By Team Backbeat
By Amber Taufen
By Jon Solomon
By Tom Murphy
By Jesse Livingston
By Alejandra Loera
By Stephanie March
By Tom Murphy
Disclosure time: Sanford Kellogg of the Ism works as a salesman at Westword and stops by my office so often that it's become something of a running gag. So rather than actually reviewing the group's latest project, Sleep, allow me to state that tracks like "7:30" and "Molly" are quieter and more melodic than the group's previous synth-pop offerings, while "Disco Queen" and "Long and Winding Road" are virtually identical to them. That should get you up to speed (Sanford Kellogg, 296-7744). It's a compliment to say that Superstars of the Cricket on the Hill, a compilation devoted to what the CD jacket describes as "Denver's favorite club," is a lot like visiting the joint; just when you're ready to walk out the door, something pulls you back inside again. Given the presence of 22 songs by 22 acts, it's only natural that some items are better than others, but what's surprising is how much of what's on hand is thoroughly entertaining. My favorites were the Throttlemen's "Cowtown," Fox Force 5's "Tri-State Teen Love Spree," MK Ultra's "Lonely," Ruby Hue's "Nullified" and "House of Spooky Love," by the late Jeff Dahl ("Dahl Parts," January 31, 1996). But that's just me (Sixpence/Hip-O Records, 1406 East 14th Avenue, 2nd Floor, Denver 80218).
If you had your interest piqued about 360 Twist! signee Frigg A-Go-Go by "Everything Around Me"/"Pre-Teen Love," a seven-inch reviewed in our October 30 issue, you'll probably enjoy The Penetrating Sounds of...Frigg A-Go-Go, a full-length CD spotlighting the Lafayette, Louisiana, combo. The single's A-side is here, supplemented by twelve other rockers epitomized by grinding guitars, purring organ and snot-nosed vocals. "I Don't Wanna Be Your Man," "Swivel Hips" and "Explosion" are so garagey that you can practically smell the fumes. Yummy (360 Twist! Records, P.O. Box 9367, Denver 80209). Another out-of-towner inked to a Colorado imprint is Melissa Ferrick, a singer-songwriter who has moved from a major label to Boulder's W.A.R.? imprint. Her new CD, Melissa Ferrick + 1, is a compendium of live solo performances that showcase her passionate vocals and awfully familiar approach to modern folk music. "Let Me Go," "Massive Blur" and the rest find her solidly in the Lilith Fair camp, and because there's little to differentiate her from the other competitors in this increasingly crowded field, she may be facing a rough road ahead of her. Despite its attributes, like the feverish "Willing to Wait," I found the platter to be fairly generic--but then again, I haven't worn out any Sarah McLachlan albums lately (available in area record stores).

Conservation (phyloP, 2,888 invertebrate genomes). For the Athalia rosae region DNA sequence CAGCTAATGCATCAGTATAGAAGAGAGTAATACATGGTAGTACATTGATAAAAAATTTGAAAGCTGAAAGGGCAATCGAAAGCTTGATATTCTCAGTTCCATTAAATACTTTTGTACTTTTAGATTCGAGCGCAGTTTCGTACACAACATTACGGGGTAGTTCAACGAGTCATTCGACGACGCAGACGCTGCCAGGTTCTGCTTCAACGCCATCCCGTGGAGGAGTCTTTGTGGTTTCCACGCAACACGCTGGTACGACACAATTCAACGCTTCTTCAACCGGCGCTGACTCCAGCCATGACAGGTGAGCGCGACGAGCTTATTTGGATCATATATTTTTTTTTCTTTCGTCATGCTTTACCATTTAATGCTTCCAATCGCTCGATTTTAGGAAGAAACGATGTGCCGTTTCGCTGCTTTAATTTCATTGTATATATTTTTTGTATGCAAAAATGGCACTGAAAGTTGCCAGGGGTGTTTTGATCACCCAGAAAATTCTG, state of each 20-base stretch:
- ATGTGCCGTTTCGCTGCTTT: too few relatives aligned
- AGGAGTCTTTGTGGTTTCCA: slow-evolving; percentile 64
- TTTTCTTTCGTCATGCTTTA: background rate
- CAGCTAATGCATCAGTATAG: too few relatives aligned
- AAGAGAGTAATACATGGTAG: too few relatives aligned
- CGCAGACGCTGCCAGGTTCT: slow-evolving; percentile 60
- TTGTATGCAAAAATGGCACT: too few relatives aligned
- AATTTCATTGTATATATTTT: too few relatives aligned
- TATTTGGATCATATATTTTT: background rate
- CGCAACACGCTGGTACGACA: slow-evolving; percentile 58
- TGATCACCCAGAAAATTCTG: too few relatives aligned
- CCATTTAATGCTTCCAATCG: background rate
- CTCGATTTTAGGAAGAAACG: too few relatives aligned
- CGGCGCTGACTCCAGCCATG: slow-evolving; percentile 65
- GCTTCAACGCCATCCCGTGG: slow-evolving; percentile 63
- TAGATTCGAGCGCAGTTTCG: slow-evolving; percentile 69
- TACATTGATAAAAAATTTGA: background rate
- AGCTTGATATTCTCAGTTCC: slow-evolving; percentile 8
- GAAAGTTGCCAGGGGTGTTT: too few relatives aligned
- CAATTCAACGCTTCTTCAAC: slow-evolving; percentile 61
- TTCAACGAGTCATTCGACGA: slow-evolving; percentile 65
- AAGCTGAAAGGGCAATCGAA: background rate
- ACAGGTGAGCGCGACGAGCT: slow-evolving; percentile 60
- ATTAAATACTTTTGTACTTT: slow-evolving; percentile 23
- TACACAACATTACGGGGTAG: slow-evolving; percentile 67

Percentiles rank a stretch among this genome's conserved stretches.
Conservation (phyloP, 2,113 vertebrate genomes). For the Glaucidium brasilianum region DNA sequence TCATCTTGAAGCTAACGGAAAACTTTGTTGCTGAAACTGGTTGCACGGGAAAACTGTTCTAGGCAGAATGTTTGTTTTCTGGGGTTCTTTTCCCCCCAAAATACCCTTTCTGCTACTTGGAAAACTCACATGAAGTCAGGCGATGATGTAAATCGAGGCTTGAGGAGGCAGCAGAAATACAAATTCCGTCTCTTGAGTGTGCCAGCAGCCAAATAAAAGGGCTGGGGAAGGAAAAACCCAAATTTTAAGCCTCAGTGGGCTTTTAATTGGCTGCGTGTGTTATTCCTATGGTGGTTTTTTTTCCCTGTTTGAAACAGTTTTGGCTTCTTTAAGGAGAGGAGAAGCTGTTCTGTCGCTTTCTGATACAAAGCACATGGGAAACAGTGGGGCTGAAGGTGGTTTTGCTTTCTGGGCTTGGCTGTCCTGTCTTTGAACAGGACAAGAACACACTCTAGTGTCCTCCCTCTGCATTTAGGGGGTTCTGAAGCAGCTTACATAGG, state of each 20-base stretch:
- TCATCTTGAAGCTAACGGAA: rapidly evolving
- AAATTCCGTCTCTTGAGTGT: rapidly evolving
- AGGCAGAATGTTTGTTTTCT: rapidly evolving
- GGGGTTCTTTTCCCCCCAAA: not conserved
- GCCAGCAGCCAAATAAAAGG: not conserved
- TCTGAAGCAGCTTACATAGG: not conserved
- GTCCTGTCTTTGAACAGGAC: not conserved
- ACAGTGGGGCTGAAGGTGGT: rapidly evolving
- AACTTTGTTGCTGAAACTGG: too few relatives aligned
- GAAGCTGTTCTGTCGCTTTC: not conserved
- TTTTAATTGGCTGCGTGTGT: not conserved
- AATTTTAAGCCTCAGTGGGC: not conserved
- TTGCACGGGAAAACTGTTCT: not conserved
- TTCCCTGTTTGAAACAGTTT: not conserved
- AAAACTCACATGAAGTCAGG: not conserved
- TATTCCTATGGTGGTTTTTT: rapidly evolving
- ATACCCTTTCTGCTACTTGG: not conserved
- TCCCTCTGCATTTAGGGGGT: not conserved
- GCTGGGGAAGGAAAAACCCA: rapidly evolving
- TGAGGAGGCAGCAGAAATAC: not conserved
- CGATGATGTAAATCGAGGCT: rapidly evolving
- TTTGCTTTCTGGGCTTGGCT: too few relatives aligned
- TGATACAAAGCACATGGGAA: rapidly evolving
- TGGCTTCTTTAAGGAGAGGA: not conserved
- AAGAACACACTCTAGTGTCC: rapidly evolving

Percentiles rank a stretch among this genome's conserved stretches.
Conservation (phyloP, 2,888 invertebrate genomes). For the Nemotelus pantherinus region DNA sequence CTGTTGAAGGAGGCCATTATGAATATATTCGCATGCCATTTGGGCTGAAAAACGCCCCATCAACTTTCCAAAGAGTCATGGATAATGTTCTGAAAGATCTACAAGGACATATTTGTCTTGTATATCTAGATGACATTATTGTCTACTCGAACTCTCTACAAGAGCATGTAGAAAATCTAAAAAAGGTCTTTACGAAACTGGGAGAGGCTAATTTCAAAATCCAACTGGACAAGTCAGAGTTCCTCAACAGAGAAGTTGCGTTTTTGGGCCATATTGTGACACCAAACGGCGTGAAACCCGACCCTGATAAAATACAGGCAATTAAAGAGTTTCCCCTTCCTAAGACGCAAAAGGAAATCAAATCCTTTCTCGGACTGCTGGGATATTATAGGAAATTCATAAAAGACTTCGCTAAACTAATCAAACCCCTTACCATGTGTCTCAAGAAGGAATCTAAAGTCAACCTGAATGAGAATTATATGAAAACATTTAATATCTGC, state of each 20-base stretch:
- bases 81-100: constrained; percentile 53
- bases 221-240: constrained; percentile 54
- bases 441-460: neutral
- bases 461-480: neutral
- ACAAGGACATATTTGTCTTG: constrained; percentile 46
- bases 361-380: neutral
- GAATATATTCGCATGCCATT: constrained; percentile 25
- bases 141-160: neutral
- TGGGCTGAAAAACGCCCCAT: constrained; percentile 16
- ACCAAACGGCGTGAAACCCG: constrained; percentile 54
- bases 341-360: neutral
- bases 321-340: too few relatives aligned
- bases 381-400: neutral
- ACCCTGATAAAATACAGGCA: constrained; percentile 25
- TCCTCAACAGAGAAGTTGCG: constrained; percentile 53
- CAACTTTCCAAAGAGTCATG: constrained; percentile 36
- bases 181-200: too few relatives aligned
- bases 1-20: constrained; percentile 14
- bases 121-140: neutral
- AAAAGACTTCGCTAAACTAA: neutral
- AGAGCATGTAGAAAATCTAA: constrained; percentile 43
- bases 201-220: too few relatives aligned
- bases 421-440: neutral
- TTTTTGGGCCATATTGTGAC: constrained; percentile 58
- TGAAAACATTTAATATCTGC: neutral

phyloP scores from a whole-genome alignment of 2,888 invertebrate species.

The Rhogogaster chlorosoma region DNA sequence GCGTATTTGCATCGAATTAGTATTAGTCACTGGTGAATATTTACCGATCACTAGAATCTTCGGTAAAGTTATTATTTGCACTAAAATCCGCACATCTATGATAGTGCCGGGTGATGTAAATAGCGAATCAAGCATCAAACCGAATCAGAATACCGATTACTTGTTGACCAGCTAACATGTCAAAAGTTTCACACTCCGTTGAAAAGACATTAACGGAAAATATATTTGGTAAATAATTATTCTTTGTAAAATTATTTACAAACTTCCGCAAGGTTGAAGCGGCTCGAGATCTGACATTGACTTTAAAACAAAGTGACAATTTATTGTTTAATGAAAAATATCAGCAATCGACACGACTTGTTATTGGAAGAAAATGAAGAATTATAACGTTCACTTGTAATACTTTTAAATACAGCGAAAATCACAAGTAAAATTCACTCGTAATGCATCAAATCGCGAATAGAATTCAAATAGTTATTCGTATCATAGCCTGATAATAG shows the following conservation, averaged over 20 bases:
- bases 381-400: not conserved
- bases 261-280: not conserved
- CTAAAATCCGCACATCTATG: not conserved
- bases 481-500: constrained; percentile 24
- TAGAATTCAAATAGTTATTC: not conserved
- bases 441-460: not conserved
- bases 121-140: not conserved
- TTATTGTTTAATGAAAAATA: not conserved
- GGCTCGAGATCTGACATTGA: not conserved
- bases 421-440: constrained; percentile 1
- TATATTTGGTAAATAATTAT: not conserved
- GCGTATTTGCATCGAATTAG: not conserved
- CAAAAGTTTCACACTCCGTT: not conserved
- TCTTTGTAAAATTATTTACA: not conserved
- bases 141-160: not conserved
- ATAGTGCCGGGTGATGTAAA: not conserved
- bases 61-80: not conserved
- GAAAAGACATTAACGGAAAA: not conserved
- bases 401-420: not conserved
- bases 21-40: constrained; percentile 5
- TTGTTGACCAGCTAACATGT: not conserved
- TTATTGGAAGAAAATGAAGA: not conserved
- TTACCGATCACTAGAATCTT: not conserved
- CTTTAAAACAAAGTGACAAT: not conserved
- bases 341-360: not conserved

Come out, come out, wherever you are. On Thursday, December 4, the Velveteen Monster, a new side project of the Czars, appears with, um, the Czars at the Bluebird Theater; the Lovemongers, featuring Ann and Nancy Wilson of Heart, kneel at the Church, with Elaine Summers; Dee Carstensen headlines at the Boulder Theater; and Men or Monsters offer you a choice at Cricket on the Hill. On Friday, December 5, Human Rights are maintained at the Bluebird, with Majek Fashek, and Fred Eaglesmith supports his new Razor & Tie disc Lipstick Lies & Gasoline at the Swallow Hill Music Hall, with Eric Andersen (Eaglesmith also appears the following night at Nick's in Boulder). On Saturday, December 6, Little Fyodor searches for his sanity at the Lion's Lair, with the Marvel Kind; Persian vocalist Narges visits the Metro Denver Baha'i Center, 99 South Grant (call 470-1057 for details); Westword contributor John Jesitus takes on all comers at the Blue Satellite; and Electric Summer celebrates the release of its new EP (issued by Boulder's Soda Jerk imprint) at the Bluebird. On Monday, December 8, the Boulder Theater hosts the 10th Annual Holiday Cabaret, a benefit for the Boulder County AIDS Project. And on Wednesday, December 10, the Boulder Theater is the place to see Love Generator, Fat Mama, Wojo and DJ Vitamin D; and the Galactix, Chris Daniels, Bad Rufus and many others put on a show at Herman's Hideaway in honor of the late Herman Roth. Life springs eternal.
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